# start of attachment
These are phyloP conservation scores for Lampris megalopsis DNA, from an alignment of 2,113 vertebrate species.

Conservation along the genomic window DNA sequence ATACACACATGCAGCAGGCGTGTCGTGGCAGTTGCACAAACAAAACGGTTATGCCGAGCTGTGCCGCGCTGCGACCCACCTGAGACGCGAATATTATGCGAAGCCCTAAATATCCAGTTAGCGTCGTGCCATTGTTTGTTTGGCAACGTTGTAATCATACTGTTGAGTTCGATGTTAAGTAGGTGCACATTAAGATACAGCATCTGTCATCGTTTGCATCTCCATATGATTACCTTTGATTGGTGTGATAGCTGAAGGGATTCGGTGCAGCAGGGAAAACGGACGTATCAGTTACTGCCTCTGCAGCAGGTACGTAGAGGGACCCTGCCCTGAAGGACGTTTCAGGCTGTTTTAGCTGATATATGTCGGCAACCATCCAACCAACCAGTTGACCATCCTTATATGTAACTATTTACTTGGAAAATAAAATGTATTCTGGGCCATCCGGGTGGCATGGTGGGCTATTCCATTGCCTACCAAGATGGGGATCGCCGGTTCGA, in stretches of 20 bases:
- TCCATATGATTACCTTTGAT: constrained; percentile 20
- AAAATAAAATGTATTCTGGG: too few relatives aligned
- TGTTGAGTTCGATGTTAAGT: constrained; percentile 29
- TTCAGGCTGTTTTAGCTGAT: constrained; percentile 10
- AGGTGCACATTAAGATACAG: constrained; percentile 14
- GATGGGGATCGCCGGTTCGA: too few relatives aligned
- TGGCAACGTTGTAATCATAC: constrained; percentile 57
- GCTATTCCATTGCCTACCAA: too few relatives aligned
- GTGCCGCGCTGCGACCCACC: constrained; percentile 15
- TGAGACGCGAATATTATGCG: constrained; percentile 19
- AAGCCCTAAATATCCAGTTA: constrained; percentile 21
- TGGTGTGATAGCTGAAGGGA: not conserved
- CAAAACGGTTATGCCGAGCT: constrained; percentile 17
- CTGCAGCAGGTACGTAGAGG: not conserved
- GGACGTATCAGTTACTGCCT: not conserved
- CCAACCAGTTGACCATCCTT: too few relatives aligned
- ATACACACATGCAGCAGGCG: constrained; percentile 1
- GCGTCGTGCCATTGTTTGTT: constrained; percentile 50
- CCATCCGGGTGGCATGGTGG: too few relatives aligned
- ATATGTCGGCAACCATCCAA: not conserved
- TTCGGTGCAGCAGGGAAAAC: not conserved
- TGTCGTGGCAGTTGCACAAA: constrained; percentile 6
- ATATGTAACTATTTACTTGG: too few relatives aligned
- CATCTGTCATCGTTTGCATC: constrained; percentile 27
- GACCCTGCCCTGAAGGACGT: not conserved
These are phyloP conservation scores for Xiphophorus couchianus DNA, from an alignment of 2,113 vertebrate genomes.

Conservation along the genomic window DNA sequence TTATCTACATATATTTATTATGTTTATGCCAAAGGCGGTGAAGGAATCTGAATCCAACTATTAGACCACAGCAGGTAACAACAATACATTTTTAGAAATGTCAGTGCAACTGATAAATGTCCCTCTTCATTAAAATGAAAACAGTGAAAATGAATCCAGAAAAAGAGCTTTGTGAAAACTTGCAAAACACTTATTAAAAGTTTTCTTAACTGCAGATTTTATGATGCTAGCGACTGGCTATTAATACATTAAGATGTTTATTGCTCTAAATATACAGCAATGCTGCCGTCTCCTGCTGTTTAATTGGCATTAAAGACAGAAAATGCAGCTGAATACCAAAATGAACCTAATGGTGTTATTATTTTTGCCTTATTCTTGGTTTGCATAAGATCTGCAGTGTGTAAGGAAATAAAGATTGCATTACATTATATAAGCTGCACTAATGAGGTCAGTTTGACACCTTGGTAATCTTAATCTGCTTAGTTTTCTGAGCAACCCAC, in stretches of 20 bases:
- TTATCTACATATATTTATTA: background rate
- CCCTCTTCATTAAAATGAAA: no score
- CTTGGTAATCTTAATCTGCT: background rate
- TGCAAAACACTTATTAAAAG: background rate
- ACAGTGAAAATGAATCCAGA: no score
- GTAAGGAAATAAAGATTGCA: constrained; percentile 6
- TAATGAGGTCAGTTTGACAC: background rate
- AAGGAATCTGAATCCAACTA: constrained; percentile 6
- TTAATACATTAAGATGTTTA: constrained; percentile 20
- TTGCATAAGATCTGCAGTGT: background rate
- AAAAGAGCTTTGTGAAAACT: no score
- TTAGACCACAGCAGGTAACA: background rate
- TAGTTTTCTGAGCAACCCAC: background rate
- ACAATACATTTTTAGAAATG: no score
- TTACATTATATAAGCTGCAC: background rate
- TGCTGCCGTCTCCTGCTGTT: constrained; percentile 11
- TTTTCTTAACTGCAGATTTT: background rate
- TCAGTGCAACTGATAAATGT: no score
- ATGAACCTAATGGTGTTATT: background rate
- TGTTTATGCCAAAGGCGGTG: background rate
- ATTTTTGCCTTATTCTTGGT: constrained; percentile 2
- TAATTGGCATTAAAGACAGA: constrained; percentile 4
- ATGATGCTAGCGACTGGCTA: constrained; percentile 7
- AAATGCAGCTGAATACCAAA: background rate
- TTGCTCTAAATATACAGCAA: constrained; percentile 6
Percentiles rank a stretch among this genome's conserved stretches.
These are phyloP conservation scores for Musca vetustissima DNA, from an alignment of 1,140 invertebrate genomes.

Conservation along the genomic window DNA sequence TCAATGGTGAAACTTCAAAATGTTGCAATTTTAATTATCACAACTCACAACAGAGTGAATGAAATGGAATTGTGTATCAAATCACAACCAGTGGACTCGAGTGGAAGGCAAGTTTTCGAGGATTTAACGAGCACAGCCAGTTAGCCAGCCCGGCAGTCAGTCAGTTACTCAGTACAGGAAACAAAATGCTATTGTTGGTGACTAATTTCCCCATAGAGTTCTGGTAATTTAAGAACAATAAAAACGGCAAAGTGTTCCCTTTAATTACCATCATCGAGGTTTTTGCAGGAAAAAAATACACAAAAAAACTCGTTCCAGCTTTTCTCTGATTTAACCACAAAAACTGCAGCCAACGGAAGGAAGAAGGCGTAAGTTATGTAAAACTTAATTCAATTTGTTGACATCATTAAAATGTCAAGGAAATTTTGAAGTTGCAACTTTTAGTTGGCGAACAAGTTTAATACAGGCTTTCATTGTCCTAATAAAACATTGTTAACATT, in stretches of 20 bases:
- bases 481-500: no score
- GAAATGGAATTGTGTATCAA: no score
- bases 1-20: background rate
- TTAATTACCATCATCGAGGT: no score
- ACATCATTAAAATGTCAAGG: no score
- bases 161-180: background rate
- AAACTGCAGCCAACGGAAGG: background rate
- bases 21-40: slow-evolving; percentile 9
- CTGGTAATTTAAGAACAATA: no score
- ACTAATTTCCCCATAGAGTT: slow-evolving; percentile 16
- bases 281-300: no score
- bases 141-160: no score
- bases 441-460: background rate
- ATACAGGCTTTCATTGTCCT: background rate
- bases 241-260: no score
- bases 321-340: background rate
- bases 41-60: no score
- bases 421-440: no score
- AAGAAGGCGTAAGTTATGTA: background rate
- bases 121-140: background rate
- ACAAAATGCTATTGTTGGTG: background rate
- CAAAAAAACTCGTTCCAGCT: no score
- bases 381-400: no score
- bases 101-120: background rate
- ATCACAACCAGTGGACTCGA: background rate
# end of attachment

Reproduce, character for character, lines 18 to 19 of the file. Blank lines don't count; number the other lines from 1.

- CCAACCAGTTGACCATCCTT: too few relatives aligned
- ATACACACATGCAGCAGGCG: constrained; percentile 1